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Neurofeedback Research


Review Papers

Neurofeedback with Anxiety and Affective Disorders
by Hammond DC Ph.D. ABEN/ECNS

Compelling evidence exists for a neurophysiologic basis for obsessive-compulsive disorder (OCD). A large number of positron emission tomographic and single photon emission computed tomographic studies have found increased blood flow and metabolism in the mediofrontal, anterior cingulate, right frontal, or orbitofrontal areas [1-14], which implicates a cortico-striato-thalamocortical network. Functional abnormalities also have been documented in a large number of quantitative EEG (qEEG) studies [15-22] and evoked potential studies [23-27]. OCD seems to be somewhat heterogeneous, however, with at least two qEEG subtypes that have been found [17-21].

A Review of EEG Biofeedback Treatment of Anxiety Disorders [abs.]
by Moore NC

Alpha, theta and alpha-theta enhancements are effective treatments of the anxiety disorders (Table 1). Alpha suppression is also effective, but less so (Table 2). Perceived success in carrying out the task plays an important role in clinical improvement.


Case Study: Anxiety and Panic Attacks
by The Biocybernaut Institute

This 29 year old woman was a victim of repeated panic attacks. She decided to try alpha brain wave training after the discouraging and ineffective experiences she had while seeking treatment for her condition through the modes of traditional medicine, which included medical doctors, therapists, even hypnotists.

Research Papers

Treatment of Chronic Anxiety Disorder with Neurotherapy: A Case Study
by Thomas JE Ph.D. and Sattlberger E B.A.

The objective of the present case study is to report the effects of alpha-decrease biofeedback training on a patient diagnosed with Anxiety Disorder Three Minnesota Multiphasic Personality Inventories (MMPI and MMPI-2) were used as objective measures of treatment efficacy. Following 15 sessions of slow wave inhibit/fast wave increase EEG feedback training, the patient reported a significant reduction in anxiety-related symptoms.

Anxiety Change Through Electroencephalographic Alpha Feedback Seen Only in High Anxiety Subjects [abs.]
by Hardt JV and Kamiya J

Subjects who were either high or low in trait anxiety used alpha feedback to increase and to decrease their electroencephalographic alpha activity. The alpha changes were tightly linked to anxiety changes, but only in high anxiety subjects (for whom anxiety was reduced in proportion to alpha increases, and was increased in proportion to alpha suppression).

Evaluating the Efficacy of a Biofeedback Intervention to Reduce Children's Anxiety [abs.]
by Wenck LS, Leu PW, D'Amato RC

This study explored the reduction of anxiety with children using a combination of electromyograph and thermal biofeedback techniques. One hundred and fifty children (7th and 8th graders) were identified by teachers as anxious and randomly assigned to biofeedback intervention and no-intervention groups.

Biofeedback Treatments of Generalized Anxiety Disorder: Preliminary Results [abs.]
by Rice KM, Blanchard EB, Purcell M

Forty-five individuals with generalized anxiety (38 with GAD as defined by DSM-III) were randomized to 4 treatment conditions or a waiting list control. Patients received 8 sessions of either frontal EMG biofeedback, biofeedback to increase EEG alpha, biofeedback to decrease EEG alpha, or a pseudomeditation control condition.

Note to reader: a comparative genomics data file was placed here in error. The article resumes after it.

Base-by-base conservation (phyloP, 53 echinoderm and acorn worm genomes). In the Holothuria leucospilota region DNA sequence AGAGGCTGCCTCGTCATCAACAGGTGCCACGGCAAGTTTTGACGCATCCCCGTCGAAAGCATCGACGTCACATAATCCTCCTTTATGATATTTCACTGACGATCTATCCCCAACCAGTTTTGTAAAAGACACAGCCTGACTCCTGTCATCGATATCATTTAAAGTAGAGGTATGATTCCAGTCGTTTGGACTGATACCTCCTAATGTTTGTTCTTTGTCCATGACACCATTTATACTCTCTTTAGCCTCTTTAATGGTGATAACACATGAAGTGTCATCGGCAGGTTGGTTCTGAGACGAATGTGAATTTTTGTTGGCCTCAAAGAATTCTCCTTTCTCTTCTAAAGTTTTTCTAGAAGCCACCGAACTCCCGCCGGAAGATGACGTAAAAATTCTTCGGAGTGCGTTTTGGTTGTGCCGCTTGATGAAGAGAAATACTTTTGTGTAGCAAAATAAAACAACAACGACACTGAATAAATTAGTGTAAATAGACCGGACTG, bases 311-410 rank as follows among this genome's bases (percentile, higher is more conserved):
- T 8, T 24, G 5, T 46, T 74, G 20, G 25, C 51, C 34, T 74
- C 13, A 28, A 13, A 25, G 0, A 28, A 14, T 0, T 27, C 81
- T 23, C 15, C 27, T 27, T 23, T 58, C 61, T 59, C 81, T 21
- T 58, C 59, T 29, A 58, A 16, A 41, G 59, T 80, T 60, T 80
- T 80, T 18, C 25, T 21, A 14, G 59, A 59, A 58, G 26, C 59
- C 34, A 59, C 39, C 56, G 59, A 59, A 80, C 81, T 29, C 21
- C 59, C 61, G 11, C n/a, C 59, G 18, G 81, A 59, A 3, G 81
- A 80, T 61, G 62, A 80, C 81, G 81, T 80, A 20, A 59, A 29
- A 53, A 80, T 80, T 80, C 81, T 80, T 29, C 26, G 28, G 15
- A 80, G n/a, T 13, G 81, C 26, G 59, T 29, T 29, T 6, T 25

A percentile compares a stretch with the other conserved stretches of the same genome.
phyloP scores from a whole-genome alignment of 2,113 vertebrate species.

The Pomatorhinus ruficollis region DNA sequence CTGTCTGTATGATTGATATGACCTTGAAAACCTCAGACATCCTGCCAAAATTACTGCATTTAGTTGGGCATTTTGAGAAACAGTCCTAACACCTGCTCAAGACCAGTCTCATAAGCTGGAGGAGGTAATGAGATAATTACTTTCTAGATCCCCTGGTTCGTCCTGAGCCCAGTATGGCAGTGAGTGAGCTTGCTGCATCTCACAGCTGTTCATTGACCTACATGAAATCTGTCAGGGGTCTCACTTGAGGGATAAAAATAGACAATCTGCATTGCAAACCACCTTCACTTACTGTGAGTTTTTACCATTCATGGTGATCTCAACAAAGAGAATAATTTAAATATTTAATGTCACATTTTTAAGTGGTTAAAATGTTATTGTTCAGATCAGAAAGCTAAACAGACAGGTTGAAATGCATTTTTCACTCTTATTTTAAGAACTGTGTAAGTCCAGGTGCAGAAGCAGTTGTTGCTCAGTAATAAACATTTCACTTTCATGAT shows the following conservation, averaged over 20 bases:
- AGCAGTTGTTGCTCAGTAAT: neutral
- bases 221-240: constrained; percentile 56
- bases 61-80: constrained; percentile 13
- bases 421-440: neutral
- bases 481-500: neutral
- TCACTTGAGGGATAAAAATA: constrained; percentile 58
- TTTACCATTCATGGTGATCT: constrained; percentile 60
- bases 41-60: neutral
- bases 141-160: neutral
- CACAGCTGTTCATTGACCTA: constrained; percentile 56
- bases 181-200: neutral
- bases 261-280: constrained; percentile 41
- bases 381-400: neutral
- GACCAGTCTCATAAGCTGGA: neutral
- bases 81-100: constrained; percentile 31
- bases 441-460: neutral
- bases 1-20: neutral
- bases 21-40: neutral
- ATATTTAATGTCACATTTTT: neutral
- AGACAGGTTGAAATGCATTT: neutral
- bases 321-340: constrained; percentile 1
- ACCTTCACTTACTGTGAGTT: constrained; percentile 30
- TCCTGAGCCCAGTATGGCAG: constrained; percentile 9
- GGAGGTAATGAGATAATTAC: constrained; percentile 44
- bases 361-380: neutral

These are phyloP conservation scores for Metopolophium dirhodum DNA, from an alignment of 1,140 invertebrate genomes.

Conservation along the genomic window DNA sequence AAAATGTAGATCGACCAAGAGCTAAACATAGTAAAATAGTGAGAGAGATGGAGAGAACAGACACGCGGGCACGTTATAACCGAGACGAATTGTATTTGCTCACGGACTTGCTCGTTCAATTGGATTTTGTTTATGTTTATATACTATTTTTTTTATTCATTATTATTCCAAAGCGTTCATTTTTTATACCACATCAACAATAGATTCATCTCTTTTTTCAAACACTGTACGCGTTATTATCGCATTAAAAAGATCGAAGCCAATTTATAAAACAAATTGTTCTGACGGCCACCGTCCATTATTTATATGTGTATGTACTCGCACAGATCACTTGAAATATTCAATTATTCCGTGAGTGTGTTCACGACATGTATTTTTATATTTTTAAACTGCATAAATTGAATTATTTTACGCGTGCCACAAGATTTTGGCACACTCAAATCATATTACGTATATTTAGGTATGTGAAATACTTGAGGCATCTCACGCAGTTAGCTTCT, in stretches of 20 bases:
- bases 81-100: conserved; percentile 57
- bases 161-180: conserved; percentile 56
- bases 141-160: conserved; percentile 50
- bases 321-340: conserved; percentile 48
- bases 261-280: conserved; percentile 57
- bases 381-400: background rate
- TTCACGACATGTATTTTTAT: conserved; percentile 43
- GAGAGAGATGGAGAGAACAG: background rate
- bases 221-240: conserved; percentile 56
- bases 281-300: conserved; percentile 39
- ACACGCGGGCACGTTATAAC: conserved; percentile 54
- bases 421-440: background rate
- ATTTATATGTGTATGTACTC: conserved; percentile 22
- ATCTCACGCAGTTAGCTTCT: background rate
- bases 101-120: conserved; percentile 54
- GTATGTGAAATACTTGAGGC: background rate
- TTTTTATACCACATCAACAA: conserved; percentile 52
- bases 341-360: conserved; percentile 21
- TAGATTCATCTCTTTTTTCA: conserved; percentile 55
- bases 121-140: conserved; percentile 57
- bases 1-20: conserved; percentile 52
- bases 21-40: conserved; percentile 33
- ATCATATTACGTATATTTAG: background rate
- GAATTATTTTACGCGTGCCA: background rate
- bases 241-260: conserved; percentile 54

Recent Research

Mind over chatter: Plastic up-regulation of the fMRI salience network directly after EEG neurofeedback.
Ros T, Théberge J, Frewen PA, Kluetsch R, Densmore M, Calhoun VD, and Lanius RA
NeuroImage, 65, 2013, pp 324-35

Improving Visual Perception through Neurofeedback.
Scharnowski F, Hutton C, Josephs O, Weiskopf N, and Rees G
Journal of Neuroscience, 32, 2012, pp 17830-41

The effectiveness of neurofeedback training on EEG coherence and neuropsychological functions in children with reading disability.
Nazari MA, Mosanezhad E, Hashemi T, and Jahan A
Clinical EEG and Neuroscience, 43, 2012, pp 315-22

Self-regulation of brain oscillations as a treatment for aberrant brain connections in children with autism.
Pineda JA, Juavinett A, and Datko M
Medical Hypotheses, 79, 2012, pp 790-8

Evidence-based information on the clinical use of neurofeedback for ADHD.
Moriyama TS, Polanczyk G, Caye A, Banaschewski T, Brandeis D, and Rohde LA
Neurotherapeutics, 9, 2012, pp 588-98

Current status of neurofeedback for attention-deficit/hyperactivity disorder.
Lofthouse N, Arnold LE, and Hurt E
Current Psychiatry Reports, 14, 2012, pp 536-42

Individual alpha neurofeedback training effect on short term memory.
Nan W, Rodrigues JP, Ma J, Qu X, Wan F, Mak PI, Mak PU, Vai MI, and Rosa A
International Journal of Psychophysiology, 86, 2012, pp 83-7

Neurotherapy of traumatic brain injury/posttraumatic stress symptoms in OEF/OIF veterans.
Nelson DV, and Esty ML
Journal of Neuropsychiatry and Clinical Neurosciences, 24, 2012, pp 237-40

Schizophrenia and the efficacy of qEEG-guided neurofeedback treatment: a clinical case series.
Surmeli T, Ertem A, Eralp E, and Kos IH
Clinical EEG and Neuroscience, 43, 2012, pp 133-44

Which attention-deficit/hyperactivity disorder children will be improved through neurofeedback therapy?
Ahmadlou M, Rostami R, and Sadeghi V
Neuroscience Letters, 516, 2012, pp 156-60

Neurofeedback in children with ADHD: validation and challenges.
Gevensleben H, Rothenberger A, Moll GH, and Heinrich H
Expert Review of Neurotherapeutics, 12, 2012, pp 447-60

Taking back the brain: could neurofeedback training be effective for relieving distressing auditory verbal hallucinations in patients with schizophrenia?
McCarthy-Jones S
Schizophrenia Bulletin, 38, 2012, pp 678-82

A review of neurofeedback treatment for pediatric ADHD.
Lofthouse N, Arnold LE, Hersch S, Hurt E, and DeBeus R
Journal of Attention Disorders, 16, 2012, pp 351-72